“Let Us Build Ourselves a City”
By Awake! correspondent in Germany
THE odds are about even that you live in a city. According to some estimates, nearly half the world’s inhabitants do. One source says that “at the current rate, by the year 2000, cities will have to accommodate over 75 per cent of the population of South America.” It also tells us that during the same period of time, the number of people living in African cities will more than double.
Even if you do not live in a city, chances are you either work in one, travel to do your shopping there, or at least periodically take advantage of the conveniences and amenities that a city offers. Everyone is affected by cities. How different our life would be without them!
A City Called Enoch
The building of cities goes back a long, long way. Of Cain, the first child ever born, we read that “he engaged in building a city and called the city’s name by the name of his son Enoch.” (Genesis 4:17) By building a city, doubtless relatively small by modern standards, Cain set a precedent for future generations.
Gregarious human nature has made people want to be together. This has been not only for the sake of companionship but for a sense of security and protection, especially in past centuries when communities often came under attack. These, however, are not the only factors that have induced men to start building cities.
The World Book Encyclopedia states that there are four main features that have been conducive to the formation of cities. They are “(1) advances in technology [steam-driven machines, electric power, communications], (2) a favorable physical environment [some factors are location, climate, rivers and thus water supply], (3) social organization [authority, government], and (4) population growth.”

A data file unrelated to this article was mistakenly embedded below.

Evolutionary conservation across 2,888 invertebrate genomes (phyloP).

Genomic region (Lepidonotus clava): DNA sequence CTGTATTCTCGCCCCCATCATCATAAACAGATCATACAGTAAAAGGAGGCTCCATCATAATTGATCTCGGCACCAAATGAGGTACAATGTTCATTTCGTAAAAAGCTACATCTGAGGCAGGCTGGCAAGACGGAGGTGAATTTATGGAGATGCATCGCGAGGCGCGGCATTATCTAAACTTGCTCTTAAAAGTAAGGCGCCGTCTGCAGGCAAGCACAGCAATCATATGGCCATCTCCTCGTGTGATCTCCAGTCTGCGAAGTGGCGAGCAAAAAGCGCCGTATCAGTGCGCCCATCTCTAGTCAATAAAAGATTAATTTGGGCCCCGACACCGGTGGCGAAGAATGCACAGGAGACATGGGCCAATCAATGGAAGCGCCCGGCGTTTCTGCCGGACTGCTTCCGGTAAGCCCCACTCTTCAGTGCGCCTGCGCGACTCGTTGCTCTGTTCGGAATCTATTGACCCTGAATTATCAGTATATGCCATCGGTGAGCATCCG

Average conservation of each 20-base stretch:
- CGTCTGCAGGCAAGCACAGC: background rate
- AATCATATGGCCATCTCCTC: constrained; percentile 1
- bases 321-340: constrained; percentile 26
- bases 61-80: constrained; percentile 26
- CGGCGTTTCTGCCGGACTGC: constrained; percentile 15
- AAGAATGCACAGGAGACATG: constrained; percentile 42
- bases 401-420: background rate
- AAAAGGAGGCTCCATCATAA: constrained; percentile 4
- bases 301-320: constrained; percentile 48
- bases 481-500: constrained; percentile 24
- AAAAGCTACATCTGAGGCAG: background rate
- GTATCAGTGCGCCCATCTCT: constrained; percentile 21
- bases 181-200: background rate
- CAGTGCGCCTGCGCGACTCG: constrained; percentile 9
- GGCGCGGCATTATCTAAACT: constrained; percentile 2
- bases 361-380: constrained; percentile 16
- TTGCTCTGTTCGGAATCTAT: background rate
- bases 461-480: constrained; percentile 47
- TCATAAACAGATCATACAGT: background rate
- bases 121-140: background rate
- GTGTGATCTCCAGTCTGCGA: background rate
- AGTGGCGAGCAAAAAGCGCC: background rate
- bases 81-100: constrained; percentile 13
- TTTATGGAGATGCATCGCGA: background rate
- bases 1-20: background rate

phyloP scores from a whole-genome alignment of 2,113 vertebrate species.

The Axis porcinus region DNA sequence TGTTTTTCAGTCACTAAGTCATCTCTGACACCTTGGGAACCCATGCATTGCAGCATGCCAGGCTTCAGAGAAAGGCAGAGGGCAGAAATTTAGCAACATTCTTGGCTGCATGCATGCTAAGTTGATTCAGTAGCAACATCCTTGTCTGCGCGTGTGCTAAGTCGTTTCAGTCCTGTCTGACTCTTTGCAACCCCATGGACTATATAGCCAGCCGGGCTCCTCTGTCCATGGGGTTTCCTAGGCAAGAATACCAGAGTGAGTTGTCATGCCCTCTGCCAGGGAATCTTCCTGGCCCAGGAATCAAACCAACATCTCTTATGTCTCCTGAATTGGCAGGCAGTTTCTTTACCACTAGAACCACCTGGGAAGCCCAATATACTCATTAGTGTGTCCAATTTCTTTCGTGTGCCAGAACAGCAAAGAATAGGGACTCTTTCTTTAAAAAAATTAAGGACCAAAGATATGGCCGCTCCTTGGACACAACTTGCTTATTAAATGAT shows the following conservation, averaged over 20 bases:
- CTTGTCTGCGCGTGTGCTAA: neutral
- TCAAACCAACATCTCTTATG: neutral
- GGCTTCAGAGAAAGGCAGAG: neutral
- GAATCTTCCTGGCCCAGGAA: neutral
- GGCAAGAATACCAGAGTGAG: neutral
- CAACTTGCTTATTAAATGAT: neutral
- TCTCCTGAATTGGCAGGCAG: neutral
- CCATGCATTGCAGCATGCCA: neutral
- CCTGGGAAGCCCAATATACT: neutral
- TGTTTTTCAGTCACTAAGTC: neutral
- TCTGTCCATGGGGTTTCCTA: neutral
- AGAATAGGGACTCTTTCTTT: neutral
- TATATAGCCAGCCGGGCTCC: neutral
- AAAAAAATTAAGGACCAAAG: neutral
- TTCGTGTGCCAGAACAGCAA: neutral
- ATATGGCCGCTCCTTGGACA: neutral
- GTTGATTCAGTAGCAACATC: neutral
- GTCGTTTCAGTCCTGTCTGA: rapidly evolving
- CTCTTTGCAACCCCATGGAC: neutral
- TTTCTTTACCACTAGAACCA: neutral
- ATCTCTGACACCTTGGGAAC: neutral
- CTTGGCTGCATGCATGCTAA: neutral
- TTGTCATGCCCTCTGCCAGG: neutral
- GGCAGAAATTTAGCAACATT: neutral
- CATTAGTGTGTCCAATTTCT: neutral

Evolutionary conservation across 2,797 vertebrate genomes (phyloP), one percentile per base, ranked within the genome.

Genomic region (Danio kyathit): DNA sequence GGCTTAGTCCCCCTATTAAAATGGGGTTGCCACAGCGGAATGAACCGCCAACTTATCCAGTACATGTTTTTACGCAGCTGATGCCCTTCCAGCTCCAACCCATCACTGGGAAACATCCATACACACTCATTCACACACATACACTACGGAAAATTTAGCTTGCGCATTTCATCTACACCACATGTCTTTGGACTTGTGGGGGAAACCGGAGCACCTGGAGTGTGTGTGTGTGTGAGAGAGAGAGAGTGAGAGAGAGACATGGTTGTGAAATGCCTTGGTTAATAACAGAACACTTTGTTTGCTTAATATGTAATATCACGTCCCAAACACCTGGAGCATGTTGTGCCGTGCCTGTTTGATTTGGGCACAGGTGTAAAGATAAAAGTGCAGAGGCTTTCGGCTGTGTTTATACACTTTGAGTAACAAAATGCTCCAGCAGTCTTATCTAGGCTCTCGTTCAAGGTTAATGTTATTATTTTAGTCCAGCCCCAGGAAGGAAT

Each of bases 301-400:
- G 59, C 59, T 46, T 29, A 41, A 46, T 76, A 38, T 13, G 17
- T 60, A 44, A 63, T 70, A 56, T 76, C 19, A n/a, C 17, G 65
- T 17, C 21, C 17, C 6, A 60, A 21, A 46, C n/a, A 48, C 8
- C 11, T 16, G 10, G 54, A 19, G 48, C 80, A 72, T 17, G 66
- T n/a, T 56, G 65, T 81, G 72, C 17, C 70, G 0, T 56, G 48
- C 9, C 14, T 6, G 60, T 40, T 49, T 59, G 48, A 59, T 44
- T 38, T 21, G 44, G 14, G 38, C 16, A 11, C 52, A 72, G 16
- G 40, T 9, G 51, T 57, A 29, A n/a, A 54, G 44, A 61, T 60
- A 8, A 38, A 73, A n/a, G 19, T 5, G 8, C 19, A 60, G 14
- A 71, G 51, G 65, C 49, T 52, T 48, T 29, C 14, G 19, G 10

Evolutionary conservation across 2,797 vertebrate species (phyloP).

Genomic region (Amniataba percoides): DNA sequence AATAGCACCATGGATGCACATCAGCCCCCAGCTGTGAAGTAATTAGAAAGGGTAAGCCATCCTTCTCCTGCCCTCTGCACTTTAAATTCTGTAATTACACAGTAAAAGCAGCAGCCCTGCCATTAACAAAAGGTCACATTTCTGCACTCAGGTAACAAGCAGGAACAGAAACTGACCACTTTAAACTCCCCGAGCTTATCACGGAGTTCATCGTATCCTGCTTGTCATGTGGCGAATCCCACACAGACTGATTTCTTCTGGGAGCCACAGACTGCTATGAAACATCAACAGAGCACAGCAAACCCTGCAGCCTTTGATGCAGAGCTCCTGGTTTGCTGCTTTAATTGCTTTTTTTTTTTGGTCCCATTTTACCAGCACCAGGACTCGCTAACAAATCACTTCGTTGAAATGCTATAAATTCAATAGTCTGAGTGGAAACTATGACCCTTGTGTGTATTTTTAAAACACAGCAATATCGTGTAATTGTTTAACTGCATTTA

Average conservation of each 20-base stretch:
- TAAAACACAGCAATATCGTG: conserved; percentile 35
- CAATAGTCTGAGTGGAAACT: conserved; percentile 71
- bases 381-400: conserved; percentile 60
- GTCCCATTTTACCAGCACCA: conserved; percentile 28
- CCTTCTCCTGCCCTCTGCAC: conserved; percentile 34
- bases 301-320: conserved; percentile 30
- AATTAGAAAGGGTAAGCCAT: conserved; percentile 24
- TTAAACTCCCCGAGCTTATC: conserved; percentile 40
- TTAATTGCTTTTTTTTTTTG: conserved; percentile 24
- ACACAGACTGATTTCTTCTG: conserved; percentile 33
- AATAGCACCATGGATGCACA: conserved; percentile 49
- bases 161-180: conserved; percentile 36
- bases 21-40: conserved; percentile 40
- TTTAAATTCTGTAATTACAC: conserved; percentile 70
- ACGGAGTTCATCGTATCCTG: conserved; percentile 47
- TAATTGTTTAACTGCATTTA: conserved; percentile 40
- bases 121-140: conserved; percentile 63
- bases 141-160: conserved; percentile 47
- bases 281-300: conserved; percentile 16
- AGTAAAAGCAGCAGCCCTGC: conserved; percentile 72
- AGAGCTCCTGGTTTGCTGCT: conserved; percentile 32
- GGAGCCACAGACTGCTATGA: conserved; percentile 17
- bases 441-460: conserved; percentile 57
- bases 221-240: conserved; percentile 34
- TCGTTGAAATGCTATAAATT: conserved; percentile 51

Cities have facilitated trade and the concentration of a labor force in one area. Therefore, in many cities we see large low-cost housing developments for the workers and their families. Today, with public and private transport readily available, distance does not impede successful commercial and political oversight. For this reason, cities can spread their tentacles into suburban districts.
Some ancient cities were also closely tied to religious functions. Genesis 11:4 says: “They [people living shortly after the Flood of Noah’s day] now said: ‘Come on! Let us build ourselves a city and also a tower with its top in the heavens [to serve for religious worship], and let us make a celebrated name for ourselves, for fear we may be scattered over all the surface of the earth.’”
Social, religious, commercial, and geographical as well as political aspects have been involved in the building of cities. At the same time, cities have been a major force over the centuries in shaping modern society as we know it and have affected all of us.
Different yet Alike
The New Encyclopædia Britannica notes that “the earliest of man’s fixed settlements are found in the rich subtropical valleys of the Nile, the Tigris, the Euphrates, the Indus, and the Yellow rivers.” Of course, the forerunners of 20th-century cities were quite different from their modern riverside counterparts.
In past centuries the vast majority of people lived in rural areas. The only major city in England in the year 1300, for example, was London, and its population of less than 40 thousand was well below 1 percent of the country’s total population. By 1650 approximately 7 percent of all the English lived in London. By the beginning of the 19th century, the city was nearing the million mark. Today, less than 9 percent of Britain’s residents live in rural areas. All the rest are crowded into urban centers, some seven million in the metropolis of Greater London alone.
As an indication of the extent that cities have grown and proliferated, in 1900, London was the only city in all the world with a population of one million. Now there are over 200 cities with more than a million inhabitants. Geographers speak of a megalopolis, a chain of connected cities such as that found in the Ruhr region in Germany, where the area along the Ruhr River, from Duisburg to Dortmund, forms one virtually continuous community.
Despite differences, ancient and modern cities have something in common—problems. And never have the problems been so many or so great as they are today. Cities are in serious trouble. If ‘building ourselves a city’ has taught mankind anything at all, it should have at least taught us that, under imperfect conditions and as performed by fallible humans, building cities is not necessarily the ideal way of satisfying our needs.